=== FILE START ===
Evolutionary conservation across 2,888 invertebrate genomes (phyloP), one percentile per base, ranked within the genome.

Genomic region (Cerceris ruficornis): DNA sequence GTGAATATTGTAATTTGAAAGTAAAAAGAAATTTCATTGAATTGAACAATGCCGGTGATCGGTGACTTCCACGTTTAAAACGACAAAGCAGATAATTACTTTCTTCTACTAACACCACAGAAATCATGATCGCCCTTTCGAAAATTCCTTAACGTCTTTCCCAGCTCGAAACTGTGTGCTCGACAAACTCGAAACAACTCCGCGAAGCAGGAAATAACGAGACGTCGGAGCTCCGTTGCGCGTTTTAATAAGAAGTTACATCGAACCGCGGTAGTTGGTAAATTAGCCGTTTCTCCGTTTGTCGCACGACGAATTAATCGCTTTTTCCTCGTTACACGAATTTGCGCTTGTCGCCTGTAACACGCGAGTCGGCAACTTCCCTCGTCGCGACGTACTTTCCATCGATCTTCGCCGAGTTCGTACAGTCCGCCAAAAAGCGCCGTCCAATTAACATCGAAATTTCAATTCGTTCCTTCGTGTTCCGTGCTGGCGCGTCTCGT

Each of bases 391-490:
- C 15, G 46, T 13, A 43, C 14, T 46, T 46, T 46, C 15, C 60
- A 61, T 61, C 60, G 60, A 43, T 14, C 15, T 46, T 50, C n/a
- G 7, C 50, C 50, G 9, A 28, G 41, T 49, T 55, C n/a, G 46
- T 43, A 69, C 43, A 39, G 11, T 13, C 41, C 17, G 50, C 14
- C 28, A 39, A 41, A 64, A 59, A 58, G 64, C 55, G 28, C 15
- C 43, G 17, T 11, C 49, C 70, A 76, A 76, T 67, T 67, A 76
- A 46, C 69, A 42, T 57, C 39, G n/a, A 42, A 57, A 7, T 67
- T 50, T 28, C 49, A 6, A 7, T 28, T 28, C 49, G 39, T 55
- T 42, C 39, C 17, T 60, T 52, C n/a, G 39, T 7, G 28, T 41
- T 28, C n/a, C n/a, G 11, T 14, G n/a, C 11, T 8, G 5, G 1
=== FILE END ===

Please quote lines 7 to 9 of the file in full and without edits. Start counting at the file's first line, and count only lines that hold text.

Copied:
- T 43, A 69, C 43, A 39, G 11, T 13, C 41, C 17, G 50, C 14
- C 28, A 39, A 41, A 64, A 59, A 58, G 64, C 55, G 28, C 15
- C 43, G 17, T 11, C 49, C 70, A 76, A 76, T 67, T 67, A 76